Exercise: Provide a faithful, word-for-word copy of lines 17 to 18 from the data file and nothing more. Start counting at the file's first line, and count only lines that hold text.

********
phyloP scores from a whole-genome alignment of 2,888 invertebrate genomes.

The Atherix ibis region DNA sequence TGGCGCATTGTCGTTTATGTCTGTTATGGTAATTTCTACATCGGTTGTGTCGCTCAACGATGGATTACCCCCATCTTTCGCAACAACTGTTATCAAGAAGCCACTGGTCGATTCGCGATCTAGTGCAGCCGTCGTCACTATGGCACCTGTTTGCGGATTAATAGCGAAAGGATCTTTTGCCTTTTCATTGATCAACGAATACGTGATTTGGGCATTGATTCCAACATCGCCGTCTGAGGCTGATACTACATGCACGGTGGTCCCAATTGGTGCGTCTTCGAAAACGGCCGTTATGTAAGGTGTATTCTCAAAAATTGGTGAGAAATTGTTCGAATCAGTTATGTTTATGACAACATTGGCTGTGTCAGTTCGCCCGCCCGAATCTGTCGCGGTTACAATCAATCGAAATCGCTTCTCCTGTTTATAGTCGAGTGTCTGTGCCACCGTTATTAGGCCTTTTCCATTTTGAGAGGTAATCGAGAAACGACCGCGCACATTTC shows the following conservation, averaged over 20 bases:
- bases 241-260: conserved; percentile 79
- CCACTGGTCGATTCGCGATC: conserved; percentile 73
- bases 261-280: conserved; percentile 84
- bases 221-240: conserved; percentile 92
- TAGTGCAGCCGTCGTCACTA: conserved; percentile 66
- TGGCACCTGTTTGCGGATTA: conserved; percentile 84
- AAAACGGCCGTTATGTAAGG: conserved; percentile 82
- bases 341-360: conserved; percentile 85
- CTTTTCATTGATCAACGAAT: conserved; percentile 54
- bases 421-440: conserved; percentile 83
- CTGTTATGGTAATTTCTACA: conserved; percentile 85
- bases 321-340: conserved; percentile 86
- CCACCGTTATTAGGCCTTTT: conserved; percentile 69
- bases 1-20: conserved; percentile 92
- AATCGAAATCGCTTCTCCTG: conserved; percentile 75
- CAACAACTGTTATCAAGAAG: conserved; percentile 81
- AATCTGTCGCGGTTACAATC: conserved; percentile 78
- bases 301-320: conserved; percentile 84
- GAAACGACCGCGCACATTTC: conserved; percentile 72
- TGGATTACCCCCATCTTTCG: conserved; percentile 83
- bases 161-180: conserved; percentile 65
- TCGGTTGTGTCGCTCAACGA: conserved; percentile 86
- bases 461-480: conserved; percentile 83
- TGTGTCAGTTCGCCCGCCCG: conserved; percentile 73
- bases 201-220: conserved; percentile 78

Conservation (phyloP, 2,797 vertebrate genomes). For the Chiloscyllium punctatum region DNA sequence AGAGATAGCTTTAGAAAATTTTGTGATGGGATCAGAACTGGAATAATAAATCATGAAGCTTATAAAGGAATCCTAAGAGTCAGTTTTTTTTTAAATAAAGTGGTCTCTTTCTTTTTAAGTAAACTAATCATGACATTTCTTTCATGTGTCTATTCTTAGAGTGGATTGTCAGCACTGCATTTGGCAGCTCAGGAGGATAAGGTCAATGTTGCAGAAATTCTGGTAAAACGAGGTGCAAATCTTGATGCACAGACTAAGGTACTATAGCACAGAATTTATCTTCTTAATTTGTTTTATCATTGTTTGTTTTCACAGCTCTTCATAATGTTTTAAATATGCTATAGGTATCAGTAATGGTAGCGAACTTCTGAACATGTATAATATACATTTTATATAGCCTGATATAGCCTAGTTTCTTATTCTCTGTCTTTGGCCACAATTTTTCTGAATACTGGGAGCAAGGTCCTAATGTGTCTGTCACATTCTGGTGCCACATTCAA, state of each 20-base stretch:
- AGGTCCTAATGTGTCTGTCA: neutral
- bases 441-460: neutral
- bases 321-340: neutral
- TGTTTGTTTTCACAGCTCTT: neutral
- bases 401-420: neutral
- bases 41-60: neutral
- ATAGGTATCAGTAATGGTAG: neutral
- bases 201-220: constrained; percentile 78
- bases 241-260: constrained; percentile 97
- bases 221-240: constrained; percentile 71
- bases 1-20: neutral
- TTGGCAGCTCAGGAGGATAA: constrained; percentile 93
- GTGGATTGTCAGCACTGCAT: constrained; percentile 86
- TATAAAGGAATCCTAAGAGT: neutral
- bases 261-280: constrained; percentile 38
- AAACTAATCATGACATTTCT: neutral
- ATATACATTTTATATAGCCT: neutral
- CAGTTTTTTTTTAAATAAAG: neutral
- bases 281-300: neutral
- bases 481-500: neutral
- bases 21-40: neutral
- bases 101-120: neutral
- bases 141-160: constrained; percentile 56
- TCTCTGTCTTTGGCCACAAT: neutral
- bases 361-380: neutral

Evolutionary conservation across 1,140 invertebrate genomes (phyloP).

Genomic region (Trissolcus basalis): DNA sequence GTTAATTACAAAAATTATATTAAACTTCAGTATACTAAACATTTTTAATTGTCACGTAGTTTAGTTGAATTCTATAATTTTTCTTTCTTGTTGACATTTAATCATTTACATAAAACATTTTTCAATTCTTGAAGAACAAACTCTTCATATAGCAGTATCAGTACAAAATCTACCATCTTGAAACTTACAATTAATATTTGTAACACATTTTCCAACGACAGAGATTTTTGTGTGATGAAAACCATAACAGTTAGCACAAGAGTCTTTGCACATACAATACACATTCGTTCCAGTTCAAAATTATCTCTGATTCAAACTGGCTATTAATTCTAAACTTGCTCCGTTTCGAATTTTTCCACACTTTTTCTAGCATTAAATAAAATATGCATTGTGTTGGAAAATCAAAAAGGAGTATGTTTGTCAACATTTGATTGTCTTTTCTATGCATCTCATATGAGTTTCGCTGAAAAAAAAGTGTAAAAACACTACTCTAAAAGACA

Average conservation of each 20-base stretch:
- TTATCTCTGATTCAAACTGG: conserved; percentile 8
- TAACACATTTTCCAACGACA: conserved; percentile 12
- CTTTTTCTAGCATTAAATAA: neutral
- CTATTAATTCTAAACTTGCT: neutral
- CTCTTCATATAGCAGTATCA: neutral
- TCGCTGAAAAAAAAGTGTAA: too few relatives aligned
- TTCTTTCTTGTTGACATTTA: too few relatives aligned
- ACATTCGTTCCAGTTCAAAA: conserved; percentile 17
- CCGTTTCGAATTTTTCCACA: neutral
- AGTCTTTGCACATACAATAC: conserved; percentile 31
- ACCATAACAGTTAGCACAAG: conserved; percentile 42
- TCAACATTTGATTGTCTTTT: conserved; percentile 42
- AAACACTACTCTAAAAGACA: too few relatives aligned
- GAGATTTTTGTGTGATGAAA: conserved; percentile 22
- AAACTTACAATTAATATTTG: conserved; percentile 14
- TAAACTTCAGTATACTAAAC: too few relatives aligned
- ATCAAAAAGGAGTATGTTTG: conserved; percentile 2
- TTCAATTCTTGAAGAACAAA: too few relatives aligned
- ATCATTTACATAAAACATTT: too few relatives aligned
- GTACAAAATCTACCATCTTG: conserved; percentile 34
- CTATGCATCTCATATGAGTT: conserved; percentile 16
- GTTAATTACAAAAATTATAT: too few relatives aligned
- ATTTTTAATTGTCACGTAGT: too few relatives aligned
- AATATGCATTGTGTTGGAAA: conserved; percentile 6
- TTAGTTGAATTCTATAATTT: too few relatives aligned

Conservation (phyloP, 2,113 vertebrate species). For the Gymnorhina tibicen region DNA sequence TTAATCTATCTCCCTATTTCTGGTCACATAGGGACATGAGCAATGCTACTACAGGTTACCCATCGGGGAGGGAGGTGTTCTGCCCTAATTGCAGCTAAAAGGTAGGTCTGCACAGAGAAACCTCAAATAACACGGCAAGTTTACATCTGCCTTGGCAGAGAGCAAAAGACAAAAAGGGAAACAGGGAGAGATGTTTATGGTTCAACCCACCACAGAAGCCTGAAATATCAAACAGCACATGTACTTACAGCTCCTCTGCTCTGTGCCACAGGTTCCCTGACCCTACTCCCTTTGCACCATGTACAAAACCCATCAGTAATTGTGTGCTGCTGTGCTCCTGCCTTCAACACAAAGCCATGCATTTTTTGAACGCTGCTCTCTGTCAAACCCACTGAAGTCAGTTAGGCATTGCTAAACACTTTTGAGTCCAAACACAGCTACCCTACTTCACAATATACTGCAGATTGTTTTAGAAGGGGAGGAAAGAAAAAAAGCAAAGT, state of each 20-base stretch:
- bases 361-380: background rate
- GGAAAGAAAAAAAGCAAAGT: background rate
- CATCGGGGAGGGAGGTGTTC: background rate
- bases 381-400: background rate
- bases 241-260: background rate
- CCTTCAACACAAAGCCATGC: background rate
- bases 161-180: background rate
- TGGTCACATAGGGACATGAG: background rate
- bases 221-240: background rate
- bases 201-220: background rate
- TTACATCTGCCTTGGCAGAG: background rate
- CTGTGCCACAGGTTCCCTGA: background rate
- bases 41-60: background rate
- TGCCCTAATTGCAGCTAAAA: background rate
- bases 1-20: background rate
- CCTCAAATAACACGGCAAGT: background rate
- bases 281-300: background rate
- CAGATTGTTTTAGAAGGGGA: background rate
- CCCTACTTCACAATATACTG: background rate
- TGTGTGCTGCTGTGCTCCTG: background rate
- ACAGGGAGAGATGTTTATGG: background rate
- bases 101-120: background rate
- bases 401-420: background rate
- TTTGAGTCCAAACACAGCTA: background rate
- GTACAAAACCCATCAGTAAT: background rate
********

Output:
- AATCGAAATCGCTTCTCCTG: conserved; percentile 75
- CAACAACTGTTATCAAGAAG: conserved; percentile 81